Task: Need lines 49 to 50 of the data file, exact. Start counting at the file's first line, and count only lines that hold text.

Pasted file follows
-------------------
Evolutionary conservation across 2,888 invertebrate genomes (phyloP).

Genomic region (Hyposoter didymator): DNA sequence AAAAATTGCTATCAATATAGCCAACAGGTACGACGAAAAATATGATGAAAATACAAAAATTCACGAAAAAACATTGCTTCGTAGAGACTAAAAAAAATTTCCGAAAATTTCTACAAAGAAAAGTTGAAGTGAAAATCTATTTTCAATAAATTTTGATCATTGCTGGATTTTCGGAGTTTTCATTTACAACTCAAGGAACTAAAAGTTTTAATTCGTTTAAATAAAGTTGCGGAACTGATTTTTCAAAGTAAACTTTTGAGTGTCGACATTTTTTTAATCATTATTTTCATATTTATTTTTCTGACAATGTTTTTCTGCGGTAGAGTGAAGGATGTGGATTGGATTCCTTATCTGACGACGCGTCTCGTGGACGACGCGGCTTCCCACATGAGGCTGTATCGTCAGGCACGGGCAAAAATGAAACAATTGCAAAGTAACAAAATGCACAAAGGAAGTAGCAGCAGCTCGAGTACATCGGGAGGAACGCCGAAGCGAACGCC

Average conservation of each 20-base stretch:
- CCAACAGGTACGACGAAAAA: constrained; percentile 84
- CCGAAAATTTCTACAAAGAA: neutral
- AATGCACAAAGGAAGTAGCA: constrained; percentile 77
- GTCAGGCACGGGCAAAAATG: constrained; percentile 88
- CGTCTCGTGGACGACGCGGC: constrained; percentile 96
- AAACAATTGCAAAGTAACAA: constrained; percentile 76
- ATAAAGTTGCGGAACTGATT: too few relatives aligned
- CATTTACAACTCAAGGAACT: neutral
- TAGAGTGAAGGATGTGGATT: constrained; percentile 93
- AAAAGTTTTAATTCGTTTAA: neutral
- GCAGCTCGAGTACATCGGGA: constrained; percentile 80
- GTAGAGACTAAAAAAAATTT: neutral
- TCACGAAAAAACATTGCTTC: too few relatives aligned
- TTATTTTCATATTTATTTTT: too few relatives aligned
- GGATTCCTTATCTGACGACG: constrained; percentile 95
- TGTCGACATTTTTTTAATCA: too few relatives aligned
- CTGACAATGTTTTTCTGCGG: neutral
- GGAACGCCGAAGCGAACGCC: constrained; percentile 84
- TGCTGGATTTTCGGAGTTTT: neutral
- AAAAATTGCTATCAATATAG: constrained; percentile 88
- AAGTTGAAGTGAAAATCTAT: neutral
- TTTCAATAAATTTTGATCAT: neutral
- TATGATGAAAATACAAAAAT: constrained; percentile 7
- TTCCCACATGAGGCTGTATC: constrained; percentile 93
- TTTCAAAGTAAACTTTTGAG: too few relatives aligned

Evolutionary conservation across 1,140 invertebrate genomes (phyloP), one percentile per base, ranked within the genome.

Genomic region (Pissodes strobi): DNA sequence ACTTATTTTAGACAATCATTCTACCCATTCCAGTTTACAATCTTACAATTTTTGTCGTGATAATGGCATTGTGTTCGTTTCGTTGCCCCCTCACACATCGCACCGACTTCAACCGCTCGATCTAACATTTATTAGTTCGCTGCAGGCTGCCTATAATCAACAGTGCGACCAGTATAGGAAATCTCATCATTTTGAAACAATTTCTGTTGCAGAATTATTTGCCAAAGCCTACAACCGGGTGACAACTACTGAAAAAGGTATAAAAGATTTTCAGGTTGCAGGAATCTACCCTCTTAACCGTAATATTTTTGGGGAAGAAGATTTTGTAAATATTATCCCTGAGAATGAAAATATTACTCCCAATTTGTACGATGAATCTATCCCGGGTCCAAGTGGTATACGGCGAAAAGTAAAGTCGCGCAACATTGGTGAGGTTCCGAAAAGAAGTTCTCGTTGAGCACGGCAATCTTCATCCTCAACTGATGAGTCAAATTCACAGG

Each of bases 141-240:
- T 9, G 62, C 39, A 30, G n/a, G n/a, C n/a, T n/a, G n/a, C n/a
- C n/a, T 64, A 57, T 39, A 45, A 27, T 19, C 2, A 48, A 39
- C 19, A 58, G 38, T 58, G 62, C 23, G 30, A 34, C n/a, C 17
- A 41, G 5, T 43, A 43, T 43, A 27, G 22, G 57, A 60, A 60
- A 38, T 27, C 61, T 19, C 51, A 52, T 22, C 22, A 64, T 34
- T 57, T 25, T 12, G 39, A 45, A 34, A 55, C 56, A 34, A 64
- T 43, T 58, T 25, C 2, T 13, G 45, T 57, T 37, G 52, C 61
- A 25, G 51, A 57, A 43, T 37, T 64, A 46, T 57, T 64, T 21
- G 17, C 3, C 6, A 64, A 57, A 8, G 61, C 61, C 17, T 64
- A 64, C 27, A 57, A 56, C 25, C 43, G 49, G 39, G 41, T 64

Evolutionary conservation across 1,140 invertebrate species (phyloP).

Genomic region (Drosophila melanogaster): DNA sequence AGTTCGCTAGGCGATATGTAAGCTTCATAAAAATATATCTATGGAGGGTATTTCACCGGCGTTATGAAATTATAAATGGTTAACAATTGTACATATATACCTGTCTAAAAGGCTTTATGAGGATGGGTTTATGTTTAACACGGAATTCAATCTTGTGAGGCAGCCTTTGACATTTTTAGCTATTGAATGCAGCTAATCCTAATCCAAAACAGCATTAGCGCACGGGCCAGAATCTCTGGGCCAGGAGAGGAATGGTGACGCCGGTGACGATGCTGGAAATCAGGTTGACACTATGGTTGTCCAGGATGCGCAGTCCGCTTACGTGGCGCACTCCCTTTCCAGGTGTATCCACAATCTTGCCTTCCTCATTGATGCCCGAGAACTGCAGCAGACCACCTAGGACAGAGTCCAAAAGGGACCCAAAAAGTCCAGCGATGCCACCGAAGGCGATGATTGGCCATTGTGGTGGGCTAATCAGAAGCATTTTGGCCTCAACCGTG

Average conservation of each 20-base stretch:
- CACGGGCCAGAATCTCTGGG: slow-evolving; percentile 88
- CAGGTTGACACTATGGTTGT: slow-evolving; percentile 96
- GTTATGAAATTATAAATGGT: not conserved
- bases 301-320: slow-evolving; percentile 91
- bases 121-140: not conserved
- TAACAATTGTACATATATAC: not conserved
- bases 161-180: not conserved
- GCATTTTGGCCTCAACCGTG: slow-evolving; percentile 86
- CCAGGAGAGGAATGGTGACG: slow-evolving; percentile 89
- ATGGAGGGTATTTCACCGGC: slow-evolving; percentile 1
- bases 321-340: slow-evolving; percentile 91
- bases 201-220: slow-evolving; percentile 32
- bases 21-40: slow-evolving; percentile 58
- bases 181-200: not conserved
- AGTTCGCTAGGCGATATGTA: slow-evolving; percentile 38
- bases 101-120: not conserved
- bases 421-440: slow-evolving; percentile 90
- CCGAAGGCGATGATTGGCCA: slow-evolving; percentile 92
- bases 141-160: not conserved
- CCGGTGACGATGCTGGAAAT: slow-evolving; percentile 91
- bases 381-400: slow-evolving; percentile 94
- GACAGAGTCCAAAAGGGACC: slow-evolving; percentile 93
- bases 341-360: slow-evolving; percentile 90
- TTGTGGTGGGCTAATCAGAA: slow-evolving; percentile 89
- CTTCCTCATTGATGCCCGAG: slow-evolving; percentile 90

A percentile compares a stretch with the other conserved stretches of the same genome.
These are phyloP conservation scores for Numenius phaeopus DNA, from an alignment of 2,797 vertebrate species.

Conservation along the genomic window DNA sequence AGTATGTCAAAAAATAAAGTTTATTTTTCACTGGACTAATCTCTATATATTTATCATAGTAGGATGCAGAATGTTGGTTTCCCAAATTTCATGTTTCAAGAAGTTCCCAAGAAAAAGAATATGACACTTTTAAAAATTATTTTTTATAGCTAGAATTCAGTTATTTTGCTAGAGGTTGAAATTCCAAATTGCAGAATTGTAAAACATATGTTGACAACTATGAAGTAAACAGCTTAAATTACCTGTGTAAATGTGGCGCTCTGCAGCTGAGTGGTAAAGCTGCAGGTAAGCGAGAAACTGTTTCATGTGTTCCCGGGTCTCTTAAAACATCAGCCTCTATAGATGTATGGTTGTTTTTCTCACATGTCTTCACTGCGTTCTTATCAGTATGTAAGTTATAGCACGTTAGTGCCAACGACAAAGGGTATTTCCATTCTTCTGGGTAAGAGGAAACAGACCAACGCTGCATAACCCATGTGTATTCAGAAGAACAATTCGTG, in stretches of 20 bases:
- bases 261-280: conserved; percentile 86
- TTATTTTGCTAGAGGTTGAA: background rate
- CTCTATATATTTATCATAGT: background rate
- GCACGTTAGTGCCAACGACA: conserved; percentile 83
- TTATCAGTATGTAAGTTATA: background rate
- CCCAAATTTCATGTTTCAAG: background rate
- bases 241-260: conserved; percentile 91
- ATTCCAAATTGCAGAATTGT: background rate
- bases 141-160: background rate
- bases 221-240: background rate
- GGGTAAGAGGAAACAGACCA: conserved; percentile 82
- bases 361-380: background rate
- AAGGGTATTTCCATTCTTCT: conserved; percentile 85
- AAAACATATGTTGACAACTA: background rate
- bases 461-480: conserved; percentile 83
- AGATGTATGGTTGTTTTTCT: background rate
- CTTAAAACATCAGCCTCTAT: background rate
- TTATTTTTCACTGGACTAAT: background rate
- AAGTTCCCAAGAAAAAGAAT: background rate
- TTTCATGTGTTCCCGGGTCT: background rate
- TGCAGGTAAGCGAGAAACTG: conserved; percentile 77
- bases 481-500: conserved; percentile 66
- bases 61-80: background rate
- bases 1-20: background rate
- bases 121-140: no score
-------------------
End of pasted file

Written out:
- bases 121-140: not conserved
- TAACAATTGTACATATATAC: not conserved